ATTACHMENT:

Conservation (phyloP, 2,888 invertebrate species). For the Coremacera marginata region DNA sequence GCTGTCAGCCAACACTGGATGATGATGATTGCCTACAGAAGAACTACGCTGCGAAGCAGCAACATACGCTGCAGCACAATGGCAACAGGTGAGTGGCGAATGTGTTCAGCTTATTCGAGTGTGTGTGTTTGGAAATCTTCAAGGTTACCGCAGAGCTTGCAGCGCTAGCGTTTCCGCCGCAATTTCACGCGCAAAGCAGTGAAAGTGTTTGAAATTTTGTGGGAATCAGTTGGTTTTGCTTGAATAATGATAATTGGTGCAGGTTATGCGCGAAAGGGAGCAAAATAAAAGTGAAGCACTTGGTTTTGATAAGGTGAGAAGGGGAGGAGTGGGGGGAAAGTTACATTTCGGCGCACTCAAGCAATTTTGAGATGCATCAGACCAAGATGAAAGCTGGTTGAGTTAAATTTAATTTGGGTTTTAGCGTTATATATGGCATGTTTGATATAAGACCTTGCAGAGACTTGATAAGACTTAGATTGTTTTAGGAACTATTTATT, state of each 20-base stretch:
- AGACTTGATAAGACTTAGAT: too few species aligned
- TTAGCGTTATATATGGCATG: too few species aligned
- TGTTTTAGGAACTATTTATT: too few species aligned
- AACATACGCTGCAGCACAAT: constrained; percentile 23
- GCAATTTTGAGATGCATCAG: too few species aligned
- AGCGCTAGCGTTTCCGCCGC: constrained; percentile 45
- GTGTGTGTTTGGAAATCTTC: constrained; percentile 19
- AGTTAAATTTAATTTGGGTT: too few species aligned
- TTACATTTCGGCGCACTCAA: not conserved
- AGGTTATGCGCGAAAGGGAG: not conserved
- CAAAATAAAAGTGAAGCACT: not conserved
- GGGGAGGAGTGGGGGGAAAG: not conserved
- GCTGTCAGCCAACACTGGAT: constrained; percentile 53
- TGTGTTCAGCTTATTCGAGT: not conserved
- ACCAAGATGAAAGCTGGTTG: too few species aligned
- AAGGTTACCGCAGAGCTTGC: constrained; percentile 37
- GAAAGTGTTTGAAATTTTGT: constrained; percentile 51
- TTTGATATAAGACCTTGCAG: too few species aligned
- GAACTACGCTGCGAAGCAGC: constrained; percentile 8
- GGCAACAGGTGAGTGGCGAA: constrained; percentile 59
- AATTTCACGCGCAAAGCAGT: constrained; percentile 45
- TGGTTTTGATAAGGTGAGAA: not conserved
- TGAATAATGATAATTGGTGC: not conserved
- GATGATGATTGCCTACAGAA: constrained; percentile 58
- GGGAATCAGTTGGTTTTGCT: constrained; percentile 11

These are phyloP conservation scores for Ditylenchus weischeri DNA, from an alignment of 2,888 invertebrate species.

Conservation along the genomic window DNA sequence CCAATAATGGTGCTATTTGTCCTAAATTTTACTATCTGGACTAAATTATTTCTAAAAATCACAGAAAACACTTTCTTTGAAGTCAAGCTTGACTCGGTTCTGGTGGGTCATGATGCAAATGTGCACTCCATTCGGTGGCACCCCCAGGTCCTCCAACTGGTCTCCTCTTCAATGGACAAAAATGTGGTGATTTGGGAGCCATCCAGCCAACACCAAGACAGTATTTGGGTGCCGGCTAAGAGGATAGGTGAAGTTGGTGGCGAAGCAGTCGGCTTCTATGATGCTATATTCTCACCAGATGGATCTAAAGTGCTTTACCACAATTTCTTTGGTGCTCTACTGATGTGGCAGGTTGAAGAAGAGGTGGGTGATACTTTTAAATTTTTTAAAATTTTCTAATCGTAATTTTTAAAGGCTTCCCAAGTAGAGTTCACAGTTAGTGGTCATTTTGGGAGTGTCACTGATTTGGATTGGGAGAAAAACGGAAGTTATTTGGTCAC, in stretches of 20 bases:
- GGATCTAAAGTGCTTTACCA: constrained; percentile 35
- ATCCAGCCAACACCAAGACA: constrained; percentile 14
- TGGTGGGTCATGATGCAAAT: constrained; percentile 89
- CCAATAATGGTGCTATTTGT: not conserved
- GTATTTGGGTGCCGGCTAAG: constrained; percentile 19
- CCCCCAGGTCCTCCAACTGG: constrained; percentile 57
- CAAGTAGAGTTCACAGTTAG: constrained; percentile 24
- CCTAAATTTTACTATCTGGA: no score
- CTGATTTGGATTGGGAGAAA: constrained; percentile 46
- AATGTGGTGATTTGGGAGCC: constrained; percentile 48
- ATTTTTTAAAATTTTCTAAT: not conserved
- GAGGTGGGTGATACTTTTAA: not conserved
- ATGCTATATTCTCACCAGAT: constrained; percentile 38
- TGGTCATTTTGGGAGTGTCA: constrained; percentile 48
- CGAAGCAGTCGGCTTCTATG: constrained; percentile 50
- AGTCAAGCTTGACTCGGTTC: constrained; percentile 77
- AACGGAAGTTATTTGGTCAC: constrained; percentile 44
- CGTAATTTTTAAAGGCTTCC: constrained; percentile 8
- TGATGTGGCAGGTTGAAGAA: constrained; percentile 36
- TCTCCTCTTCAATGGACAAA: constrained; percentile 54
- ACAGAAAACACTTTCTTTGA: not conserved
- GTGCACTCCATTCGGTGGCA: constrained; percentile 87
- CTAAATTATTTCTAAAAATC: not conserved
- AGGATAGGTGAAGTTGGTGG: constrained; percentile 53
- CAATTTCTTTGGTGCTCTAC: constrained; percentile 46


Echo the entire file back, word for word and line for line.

Conservation (phyloP, 2,888 invertebrate species). For the Coremacera marginata region DNA sequence GCTGTCAGCCAACACTGGATGATGATGATTGCCTACAGAAGAACTACGCTGCGAAGCAGCAACATACGCTGCAGCACAATGGCAACAGGTGAGTGGCGAATGTGTTCAGCTTATTCGAGTGTGTGTGTTTGGAAATCTTCAAGGTTACCGCAGAGCTTGCAGCGCTAGCGTTTCCGCCGCAATTTCACGCGCAAAGCAGTGAAAGTGTTTGAAATTTTGTGGGAATCAGTTGGTTTTGCTTGAATAATGATAATTGGTGCAGGTTATGCGCGAAAGGGAGCAAAATAAAAGTGAAGCACTTGGTTTTGATAAGGTGAGAAGGGGAGGAGTGGGGGGAAAGTTACATTTCGGCGCACTCAAGCAATTTTGAGATGCATCAGACCAAGATGAAAGCTGGTTGAGTTAAATTTAATTTGGGTTTTAGCGTTATATATGGCATGTTTGATATAAGACCTTGCAGAGACTTGATAAGACTTAGATTGTTTTAGGAACTATTTATT, state of each 20-base stretch:
- AGACTTGATAAGACTTAGAT: too few species aligned
- TTAGCGTTATATATGGCATG: too few species aligned
- TGTTTTAGGAACTATTTATT: too few species aligned
- AACATACGCTGCAGCACAAT: constrained; percentile 23
- GCAATTTTGAGATGCATCAG: too few species aligned
- AGCGCTAGCGTTTCCGCCGC: constrained; percentile 45
- GTGTGTGTTTGGAAATCTTC: constrained; percentile 19
- AGTTAAATTTAATTTGGGTT: too few species aligned
- TTACATTTCGGCGCACTCAA: not conserved
- AGGTTATGCGCGAAAGGGAG: not conserved
- CAAAATAAAAGTGAAGCACT: not conserved
- GGGGAGGAGTGGGGGGAAAG: not conserved
- GCTGTCAGCCAACACTGGAT: constrained; percentile 53
- TGTGTTCAGCTTATTCGAGT: not conserved
- ACCAAGATGAAAGCTGGTTG: too few species aligned
- AAGGTTACCGCAGAGCTTGC: constrained; percentile 37
- GAAAGTGTTTGAAATTTTGT: constrained; percentile 51
- TTTGATATAAGACCTTGCAG: too few species aligned
- GAACTACGCTGCGAAGCAGC: constrained; percentile 8
- GGCAACAGGTGAGTGGCGAA: constrained; percentile 59
- AATTTCACGCGCAAAGCAGT: constrained; percentile 45
- TGGTTTTGATAAGGTGAGAA: not conserved
- TGAATAATGATAATTGGTGC: not conserved
- GATGATGATTGCCTACAGAA: constrained; percentile 58
- GGGAATCAGTTGGTTTTGCT: constrained; percentile 11

These are phyloP conservation scores for Ditylenchus weischeri DNA, from an alignment of 2,888 invertebrate species.

Conservation along the genomic window DNA sequence CCAATAATGGTGCTATTTGTCCTAAATTTTACTATCTGGACTAAATTATTTCTAAAAATCACAGAAAACACTTTCTTTGAAGTCAAGCTTGACTCGGTTCTGGTGGGTCATGATGCAAATGTGCACTCCATTCGGTGGCACCCCCAGGTCCTCCAACTGGTCTCCTCTTCAATGGACAAAAATGTGGTGATTTGGGAGCCATCCAGCCAACACCAAGACAGTATTTGGGTGCCGGCTAAGAGGATAGGTGAAGTTGGTGGCGAAGCAGTCGGCTTCTATGATGCTATATTCTCACCAGATGGATCTAAAGTGCTTTACCACAATTTCTTTGGTGCTCTACTGATGTGGCAGGTTGAAGAAGAGGTGGGTGATACTTTTAAATTTTTTAAAATTTTCTAATCGTAATTTTTAAAGGCTTCCCAAGTAGAGTTCACAGTTAGTGGTCATTTTGGGAGTGTCACTGATTTGGATTGGGAGAAAAACGGAAGTTATTTGGTCAC, in stretches of 20 bases:
- GGATCTAAAGTGCTTTACCA: constrained; percentile 35
- ATCCAGCCAACACCAAGACA: constrained; percentile 14
- TGGTGGGTCATGATGCAAAT: constrained; percentile 89
- CCAATAATGGTGCTATTTGT: not conserved
- GTATTTGGGTGCCGGCTAAG: constrained; percentile 19
- CCCCCAGGTCCTCCAACTGG: constrained; percentile 57
- CAAGTAGAGTTCACAGTTAG: constrained; percentile 24
- CCTAAATTTTACTATCTGGA: no score
- CTGATTTGGATTGGGAGAAA: constrained; percentile 46
- AATGTGGTGATTTGGGAGCC: constrained; percentile 48
- ATTTTTTAAAATTTTCTAAT: not conserved
- GAGGTGGGTGATACTTTTAA: not conserved
- ATGCTATATTCTCACCAGAT: constrained; percentile 38
- TGGTCATTTTGGGAGTGTCA: constrained; percentile 48
- CGAAGCAGTCGGCTTCTATG: constrained; percentile 50
- AGTCAAGCTTGACTCGGTTC: constrained; percentile 77
- AACGGAAGTTATTTGGTCAC: constrained; percentile 44
- CGTAATTTTTAAAGGCTTCC: constrained; percentile 8
- TGATGTGGCAGGTTGAAGAA: constrained; percentile 36
- TCTCCTCTTCAATGGACAAA: constrained; percentile 54
- ACAGAAAACACTTTCTTTGA: not conserved
- GTGCACTCCATTCGGTGGCA: constrained; percentile 87
- CTAAATTATTTCTAAAAATC: not conserved
- AGGATAGGTGAAGTTGGTGG: constrained; percentile 53
- CAATTTCTTTGGTGCTCTAC: constrained; percentile 46